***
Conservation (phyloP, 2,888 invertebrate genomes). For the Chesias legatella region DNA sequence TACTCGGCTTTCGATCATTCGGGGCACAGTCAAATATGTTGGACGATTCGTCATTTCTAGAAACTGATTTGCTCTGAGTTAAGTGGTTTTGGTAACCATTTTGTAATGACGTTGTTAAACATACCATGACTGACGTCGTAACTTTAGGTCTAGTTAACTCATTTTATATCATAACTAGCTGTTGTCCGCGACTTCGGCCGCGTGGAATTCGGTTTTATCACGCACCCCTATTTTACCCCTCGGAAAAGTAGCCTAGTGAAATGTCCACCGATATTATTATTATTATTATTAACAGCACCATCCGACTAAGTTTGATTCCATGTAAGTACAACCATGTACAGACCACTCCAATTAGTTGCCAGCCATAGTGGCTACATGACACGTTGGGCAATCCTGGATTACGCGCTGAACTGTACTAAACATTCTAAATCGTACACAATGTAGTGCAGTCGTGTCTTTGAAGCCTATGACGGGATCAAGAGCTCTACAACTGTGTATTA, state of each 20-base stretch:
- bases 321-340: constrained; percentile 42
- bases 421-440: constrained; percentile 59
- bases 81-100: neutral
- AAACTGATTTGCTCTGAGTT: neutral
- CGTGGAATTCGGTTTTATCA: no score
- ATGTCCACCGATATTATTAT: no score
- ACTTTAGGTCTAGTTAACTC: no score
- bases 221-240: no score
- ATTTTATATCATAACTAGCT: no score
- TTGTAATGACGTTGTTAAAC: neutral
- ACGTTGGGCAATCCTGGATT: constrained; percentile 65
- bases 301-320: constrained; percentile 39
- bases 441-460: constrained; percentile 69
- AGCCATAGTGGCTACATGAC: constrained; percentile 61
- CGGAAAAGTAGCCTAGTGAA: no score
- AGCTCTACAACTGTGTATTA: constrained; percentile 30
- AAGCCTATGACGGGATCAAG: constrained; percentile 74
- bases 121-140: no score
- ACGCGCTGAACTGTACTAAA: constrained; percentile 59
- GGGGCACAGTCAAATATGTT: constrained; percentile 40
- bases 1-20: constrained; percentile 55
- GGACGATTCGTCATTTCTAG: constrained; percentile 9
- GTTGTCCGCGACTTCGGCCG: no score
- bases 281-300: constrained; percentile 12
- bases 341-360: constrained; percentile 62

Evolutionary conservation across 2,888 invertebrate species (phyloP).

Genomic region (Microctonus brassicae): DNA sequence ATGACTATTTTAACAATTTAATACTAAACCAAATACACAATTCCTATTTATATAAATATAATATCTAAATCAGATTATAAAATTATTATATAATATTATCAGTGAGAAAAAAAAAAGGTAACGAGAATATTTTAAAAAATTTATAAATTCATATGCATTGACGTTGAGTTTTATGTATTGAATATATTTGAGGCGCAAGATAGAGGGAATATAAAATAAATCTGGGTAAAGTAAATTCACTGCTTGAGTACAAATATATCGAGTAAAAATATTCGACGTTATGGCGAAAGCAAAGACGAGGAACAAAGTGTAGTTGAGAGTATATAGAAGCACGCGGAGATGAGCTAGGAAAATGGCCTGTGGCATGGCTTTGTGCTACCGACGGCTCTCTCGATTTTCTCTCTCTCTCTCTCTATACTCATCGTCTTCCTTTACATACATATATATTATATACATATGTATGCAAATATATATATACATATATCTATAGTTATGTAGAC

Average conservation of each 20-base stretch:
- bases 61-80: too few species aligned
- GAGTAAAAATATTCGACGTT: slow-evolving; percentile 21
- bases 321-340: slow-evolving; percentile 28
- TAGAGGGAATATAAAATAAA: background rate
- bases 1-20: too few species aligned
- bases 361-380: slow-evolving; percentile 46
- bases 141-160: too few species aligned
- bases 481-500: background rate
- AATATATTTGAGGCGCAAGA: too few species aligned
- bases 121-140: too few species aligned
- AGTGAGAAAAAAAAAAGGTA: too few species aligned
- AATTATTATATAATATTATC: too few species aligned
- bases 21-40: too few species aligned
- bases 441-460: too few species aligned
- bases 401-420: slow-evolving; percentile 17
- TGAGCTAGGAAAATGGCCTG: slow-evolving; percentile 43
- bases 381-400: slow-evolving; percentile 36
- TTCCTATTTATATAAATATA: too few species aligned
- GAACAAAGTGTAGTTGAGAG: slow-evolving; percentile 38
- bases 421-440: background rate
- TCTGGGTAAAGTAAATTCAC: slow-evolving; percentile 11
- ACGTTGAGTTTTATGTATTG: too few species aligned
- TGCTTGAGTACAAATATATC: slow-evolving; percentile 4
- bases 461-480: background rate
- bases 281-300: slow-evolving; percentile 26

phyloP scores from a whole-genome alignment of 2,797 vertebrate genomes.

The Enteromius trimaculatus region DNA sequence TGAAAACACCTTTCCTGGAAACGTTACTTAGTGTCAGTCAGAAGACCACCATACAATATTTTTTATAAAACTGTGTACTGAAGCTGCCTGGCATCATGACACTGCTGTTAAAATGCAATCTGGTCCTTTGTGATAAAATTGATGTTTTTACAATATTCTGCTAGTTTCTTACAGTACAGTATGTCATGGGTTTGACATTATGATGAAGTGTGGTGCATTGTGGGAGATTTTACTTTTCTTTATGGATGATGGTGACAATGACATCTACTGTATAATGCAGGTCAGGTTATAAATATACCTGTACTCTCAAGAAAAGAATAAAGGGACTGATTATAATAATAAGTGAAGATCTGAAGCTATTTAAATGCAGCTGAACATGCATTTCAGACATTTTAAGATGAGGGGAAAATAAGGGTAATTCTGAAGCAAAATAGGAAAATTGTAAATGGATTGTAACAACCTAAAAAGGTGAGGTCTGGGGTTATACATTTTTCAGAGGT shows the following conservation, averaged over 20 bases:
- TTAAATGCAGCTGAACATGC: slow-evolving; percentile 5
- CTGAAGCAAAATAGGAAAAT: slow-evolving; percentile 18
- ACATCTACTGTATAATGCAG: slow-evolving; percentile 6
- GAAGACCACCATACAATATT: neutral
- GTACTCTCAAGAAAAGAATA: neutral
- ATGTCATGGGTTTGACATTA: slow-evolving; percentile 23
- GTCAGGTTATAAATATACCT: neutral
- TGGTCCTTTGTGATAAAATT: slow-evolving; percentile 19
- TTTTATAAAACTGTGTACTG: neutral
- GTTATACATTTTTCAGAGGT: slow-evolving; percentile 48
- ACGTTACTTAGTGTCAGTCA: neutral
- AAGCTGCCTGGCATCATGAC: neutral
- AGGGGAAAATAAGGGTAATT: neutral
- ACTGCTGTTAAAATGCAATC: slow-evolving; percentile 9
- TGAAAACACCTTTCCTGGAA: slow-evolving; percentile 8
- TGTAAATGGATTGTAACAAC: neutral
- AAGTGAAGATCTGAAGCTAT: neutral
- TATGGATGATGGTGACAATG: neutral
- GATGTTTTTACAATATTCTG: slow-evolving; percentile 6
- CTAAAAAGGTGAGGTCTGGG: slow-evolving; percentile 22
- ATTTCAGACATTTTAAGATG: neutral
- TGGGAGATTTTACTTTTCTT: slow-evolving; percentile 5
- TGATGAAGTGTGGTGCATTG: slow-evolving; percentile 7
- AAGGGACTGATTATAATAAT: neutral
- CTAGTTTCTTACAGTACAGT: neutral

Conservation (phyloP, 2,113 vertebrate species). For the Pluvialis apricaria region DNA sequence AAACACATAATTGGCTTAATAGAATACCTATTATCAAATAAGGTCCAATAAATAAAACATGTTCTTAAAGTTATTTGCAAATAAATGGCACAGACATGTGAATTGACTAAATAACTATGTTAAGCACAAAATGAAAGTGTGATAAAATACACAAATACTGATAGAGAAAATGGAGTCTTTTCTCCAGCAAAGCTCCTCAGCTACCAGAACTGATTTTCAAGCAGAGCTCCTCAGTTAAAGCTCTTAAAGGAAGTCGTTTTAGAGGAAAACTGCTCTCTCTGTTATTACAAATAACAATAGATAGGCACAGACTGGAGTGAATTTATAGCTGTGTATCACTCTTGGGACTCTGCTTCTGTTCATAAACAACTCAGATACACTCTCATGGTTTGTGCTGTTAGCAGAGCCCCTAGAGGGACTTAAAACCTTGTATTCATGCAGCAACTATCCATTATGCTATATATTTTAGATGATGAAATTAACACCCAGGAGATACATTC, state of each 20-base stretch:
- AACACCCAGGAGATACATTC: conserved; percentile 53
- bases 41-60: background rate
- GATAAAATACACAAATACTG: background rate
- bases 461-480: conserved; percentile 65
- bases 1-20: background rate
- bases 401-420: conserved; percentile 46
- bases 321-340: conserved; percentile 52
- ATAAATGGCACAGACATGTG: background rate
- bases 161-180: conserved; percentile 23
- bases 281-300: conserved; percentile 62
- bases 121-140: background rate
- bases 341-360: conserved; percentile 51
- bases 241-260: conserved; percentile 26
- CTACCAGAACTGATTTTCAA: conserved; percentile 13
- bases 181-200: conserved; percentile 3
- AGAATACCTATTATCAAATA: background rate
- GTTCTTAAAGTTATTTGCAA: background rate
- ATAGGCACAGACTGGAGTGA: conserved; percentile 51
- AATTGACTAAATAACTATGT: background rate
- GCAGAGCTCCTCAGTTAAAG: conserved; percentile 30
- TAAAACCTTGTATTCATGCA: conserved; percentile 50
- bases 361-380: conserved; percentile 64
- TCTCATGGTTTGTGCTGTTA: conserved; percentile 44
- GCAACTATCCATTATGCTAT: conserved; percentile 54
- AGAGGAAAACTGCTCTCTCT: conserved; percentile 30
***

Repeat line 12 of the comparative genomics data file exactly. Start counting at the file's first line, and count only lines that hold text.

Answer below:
- ACGTTGGGCAATCCTGGATT: constrained; percentile 65